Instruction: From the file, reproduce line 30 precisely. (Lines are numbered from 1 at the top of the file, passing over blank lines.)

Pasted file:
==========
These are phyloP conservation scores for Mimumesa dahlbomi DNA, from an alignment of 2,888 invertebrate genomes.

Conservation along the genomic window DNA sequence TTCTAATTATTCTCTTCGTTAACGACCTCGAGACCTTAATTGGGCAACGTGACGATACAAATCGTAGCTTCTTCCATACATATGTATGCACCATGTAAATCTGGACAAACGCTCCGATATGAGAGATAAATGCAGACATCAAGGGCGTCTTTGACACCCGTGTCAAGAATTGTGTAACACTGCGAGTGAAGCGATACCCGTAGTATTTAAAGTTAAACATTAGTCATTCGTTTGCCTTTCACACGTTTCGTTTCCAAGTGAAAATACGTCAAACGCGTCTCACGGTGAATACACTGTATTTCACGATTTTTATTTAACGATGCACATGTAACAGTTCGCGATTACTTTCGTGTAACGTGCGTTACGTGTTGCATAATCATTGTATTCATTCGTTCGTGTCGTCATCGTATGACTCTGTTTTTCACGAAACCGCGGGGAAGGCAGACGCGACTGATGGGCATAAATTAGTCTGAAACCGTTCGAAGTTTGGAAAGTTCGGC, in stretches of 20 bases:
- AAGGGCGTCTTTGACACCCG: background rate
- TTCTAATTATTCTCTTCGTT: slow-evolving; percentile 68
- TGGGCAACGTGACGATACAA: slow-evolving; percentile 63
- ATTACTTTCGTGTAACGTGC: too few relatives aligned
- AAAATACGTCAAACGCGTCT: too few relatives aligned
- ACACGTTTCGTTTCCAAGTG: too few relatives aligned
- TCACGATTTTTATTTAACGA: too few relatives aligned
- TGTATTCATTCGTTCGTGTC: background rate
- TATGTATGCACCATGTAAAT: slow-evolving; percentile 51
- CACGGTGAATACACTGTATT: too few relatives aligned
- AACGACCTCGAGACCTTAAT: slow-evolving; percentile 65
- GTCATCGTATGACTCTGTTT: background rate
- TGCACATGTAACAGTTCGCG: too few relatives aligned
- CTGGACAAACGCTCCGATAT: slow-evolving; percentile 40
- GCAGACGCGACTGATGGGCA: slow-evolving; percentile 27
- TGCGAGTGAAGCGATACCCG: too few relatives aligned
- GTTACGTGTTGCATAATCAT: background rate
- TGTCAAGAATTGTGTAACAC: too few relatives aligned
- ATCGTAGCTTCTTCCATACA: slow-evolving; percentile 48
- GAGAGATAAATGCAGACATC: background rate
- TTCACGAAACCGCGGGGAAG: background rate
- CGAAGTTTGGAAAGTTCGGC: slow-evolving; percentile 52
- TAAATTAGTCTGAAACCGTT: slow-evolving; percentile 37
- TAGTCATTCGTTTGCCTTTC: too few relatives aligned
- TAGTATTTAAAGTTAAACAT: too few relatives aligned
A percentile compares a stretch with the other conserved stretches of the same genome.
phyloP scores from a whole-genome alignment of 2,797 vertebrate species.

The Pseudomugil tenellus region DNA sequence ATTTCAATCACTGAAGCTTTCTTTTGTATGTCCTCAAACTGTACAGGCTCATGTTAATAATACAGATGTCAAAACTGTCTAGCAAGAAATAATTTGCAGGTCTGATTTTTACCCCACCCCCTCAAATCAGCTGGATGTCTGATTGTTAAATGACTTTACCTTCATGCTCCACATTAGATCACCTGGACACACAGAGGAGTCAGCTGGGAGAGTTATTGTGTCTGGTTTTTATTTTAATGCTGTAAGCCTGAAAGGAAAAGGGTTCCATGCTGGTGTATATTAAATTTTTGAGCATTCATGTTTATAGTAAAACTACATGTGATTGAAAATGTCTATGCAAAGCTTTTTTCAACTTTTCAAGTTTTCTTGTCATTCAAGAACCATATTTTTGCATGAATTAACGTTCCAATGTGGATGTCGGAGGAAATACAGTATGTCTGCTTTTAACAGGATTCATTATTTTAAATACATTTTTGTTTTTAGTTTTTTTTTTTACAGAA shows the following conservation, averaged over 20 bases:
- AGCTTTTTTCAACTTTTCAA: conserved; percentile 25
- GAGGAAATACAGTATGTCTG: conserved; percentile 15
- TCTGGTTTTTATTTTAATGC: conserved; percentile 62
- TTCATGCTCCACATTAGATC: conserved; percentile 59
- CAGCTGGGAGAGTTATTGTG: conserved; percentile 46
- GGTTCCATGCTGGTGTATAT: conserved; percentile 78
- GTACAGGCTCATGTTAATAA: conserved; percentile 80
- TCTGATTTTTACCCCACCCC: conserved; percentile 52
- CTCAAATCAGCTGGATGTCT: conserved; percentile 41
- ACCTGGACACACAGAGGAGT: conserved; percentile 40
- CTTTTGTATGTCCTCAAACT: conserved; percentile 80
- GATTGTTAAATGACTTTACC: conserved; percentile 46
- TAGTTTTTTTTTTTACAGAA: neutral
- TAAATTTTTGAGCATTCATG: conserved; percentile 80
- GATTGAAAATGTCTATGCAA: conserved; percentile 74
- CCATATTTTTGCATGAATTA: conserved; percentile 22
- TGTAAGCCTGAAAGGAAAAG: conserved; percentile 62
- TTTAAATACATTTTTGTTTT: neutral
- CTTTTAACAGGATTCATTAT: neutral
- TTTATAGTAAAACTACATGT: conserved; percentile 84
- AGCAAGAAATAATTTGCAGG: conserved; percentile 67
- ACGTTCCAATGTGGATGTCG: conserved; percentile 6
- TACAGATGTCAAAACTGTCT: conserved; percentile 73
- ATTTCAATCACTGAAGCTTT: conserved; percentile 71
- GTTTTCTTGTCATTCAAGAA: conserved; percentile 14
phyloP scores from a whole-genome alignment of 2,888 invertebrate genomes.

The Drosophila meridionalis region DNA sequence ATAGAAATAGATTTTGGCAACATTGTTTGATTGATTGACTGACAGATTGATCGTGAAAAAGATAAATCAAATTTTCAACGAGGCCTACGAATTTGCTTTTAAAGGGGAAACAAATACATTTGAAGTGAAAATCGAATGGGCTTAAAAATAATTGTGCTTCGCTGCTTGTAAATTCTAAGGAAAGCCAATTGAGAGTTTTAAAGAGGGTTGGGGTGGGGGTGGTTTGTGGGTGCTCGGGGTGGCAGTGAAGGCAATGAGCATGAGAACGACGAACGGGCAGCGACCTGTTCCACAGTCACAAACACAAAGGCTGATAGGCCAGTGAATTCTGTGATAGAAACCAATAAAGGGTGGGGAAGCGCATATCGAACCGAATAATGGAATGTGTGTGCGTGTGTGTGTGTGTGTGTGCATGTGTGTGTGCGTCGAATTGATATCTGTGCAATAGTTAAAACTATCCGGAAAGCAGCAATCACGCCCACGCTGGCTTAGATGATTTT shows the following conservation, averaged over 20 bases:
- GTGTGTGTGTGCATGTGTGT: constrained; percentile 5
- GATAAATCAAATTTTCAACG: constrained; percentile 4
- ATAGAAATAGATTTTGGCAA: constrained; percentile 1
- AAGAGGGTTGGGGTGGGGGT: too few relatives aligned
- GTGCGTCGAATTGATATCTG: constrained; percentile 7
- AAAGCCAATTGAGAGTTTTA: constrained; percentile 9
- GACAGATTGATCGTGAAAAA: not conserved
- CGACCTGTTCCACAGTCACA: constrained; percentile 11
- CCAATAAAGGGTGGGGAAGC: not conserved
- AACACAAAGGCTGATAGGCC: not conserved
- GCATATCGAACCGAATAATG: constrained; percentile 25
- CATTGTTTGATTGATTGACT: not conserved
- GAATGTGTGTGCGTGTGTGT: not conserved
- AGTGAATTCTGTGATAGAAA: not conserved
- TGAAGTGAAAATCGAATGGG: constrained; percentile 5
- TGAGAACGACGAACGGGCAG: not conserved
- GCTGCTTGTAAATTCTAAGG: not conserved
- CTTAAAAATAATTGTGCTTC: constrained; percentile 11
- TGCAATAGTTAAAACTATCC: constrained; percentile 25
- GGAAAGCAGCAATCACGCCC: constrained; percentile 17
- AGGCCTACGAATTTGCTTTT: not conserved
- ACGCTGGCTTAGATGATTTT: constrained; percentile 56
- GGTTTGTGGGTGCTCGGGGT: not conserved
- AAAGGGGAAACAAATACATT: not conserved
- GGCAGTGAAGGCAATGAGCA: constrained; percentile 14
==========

The Pseudomugil tenellus region DNA sequence ATTTCAATCACTGAAGCTTTCTTTTGTATGTCCTCAAACTGTACAGGCTCATGTTAATAATACAGATGTCAAAACTGTCTAGCAAGAAATAATTTGCAGGTCTGATTTTTACCCCACCCCCTCAAATCAGCTGGATGTCTGATTGTTAAATGACTTTACCTTCATGCTCCACATTAGATCACCTGGACACACAGAGGAGTCAGCTGGGAGAGTTATTGTGTCTGGTTTTTATTTTAATGCTGTAAGCCTGAAAGGAAAAGGGTTCCATGCTGGTGTATATTAAATTTTTGAGCATTCATGTTTATAGTAAAACTACATGTGATTGAAAATGTCTATGCAAAGCTTTTTTCAACTTTTCAAGTTTTCTTGTCATTCAAGAACCATATTTTTGCATGAATTAACGTTCCAATGTGGATGTCGGAGGAAATACAGTATGTCTGCTTTTAACAGGATTCATTATTTTAAATACATTTTTGTTTTTAGTTTTTTTTTTTACAGAA shows the following conservation, averaged over 20 bases: